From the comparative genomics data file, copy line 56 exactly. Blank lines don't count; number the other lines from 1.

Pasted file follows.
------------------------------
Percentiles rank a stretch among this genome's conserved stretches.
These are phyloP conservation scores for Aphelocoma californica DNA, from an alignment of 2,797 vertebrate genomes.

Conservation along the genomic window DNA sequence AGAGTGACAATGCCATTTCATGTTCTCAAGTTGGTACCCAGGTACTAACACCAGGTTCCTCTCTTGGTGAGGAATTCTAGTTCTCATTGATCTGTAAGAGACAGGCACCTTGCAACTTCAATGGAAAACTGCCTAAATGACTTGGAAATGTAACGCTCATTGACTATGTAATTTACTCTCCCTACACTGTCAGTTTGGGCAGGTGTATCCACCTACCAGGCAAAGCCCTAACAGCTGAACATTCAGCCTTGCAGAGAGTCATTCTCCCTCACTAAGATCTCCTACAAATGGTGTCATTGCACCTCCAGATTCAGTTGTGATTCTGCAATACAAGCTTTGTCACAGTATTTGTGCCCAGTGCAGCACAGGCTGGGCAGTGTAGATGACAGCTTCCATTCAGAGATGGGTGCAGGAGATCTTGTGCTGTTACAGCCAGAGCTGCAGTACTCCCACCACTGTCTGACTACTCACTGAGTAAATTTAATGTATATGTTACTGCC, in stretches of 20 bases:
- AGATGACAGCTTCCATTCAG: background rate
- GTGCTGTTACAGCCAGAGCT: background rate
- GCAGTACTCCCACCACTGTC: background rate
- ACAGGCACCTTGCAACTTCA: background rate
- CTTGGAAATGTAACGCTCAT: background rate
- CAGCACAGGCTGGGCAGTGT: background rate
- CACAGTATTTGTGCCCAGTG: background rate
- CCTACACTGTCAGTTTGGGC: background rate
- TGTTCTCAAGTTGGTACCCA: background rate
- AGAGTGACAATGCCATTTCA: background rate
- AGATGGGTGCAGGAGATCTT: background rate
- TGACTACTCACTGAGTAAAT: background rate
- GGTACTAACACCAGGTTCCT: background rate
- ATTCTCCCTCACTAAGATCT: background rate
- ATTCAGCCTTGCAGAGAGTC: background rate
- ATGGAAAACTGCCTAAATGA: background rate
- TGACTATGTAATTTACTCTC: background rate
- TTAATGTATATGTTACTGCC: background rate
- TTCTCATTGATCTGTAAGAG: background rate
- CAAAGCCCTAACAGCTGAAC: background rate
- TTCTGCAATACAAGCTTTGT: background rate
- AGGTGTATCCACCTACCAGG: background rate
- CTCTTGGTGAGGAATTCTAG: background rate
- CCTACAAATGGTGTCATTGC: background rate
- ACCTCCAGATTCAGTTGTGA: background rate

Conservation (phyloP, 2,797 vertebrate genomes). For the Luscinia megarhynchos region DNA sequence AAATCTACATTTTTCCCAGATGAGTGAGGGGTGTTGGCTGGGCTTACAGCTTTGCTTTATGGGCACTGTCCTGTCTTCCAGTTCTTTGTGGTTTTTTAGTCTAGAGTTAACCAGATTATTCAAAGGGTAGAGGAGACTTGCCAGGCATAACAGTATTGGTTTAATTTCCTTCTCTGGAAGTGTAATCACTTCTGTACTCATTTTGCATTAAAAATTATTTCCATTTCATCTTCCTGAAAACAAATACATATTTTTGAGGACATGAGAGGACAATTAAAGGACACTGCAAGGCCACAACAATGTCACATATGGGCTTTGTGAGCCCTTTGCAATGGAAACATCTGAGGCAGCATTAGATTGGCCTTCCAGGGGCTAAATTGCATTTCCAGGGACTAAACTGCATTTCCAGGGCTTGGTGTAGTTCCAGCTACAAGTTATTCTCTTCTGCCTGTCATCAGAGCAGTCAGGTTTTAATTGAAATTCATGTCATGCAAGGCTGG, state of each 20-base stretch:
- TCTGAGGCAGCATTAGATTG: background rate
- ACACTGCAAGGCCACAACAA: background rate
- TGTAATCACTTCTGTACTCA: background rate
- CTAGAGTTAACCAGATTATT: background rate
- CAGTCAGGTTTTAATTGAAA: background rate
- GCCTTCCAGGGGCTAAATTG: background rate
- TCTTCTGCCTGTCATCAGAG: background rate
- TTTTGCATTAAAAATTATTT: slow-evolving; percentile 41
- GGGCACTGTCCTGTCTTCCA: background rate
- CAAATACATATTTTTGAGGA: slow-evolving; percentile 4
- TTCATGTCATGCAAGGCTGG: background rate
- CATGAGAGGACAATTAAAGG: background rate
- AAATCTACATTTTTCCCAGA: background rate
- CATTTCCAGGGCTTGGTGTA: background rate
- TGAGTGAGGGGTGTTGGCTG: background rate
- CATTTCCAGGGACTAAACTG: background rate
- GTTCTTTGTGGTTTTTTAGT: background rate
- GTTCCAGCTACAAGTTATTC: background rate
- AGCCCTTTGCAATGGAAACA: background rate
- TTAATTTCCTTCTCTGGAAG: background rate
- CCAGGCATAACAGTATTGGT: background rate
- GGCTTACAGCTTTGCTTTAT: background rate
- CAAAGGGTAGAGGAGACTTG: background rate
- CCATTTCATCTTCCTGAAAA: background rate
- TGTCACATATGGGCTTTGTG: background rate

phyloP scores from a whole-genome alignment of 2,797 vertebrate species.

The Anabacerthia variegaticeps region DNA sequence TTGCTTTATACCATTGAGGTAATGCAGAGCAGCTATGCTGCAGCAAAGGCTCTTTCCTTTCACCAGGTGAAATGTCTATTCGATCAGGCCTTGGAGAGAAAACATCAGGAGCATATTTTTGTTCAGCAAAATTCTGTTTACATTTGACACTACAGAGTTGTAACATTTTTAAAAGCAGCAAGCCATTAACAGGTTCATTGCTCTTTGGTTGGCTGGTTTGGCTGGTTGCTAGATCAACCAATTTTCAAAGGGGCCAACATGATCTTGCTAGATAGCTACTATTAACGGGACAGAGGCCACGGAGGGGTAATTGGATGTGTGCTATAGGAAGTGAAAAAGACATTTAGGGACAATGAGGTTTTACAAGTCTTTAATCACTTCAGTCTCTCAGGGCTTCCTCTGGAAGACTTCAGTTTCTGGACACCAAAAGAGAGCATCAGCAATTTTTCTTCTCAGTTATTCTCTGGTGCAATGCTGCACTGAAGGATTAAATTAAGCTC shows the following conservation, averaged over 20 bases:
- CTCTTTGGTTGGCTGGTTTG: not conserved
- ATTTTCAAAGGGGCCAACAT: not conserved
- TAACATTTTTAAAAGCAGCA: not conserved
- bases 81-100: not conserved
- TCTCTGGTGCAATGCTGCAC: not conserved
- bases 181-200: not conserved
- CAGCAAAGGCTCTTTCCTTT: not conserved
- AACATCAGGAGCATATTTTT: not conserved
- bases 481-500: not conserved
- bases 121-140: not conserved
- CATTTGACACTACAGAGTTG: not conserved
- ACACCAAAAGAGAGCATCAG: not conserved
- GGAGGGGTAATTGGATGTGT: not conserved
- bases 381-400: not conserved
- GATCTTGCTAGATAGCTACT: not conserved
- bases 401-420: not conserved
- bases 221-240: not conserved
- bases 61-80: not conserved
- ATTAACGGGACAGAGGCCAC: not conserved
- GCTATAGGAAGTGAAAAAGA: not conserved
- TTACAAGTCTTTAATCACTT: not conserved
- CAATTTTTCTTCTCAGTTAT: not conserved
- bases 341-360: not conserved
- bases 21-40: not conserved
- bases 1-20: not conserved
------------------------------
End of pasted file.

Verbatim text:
The Anabacerthia variegaticeps region DNA sequence TTGCTTTATACCATTGAGGTAATGCAGAGCAGCTATGCTGCAGCAAAGGCTCTTTCCTTTCACCAGGTGAAATGTCTATTCGATCAGGCCTTGGAGAGAAAACATCAGGAGCATATTTTTGTTCAGCAAAATTCTGTTTACATTTGACACTACAGAGTTGTAACATTTTTAAAAGCAGCAAGCCATTAACAGGTTCATTGCTCTTTGGTTGGCTGGTTTGGCTGGTTGCTAGATCAACCAATTTTCAAAGGGGCCAACATGATCTTGCTAGATAGCTACTATTAACGGGACAGAGGCCACGGAGGGGTAATTGGATGTGTGCTATAGGAAGTGAAAAAGACATTTAGGGACAATGAGGTTTTACAAGTCTTTAATCACTTCAGTCTCTCAGGGCTTCCTCTGGAAGACTTCAGTTTCTGGACACCAAAAGAGAGCATCAGCAATTTTTCTTCTCAGTTATTCTCTGGTGCAATGCTGCACTGAAGGATTAAATTAAGCTC shows the following conservation, averaged over 20 bases: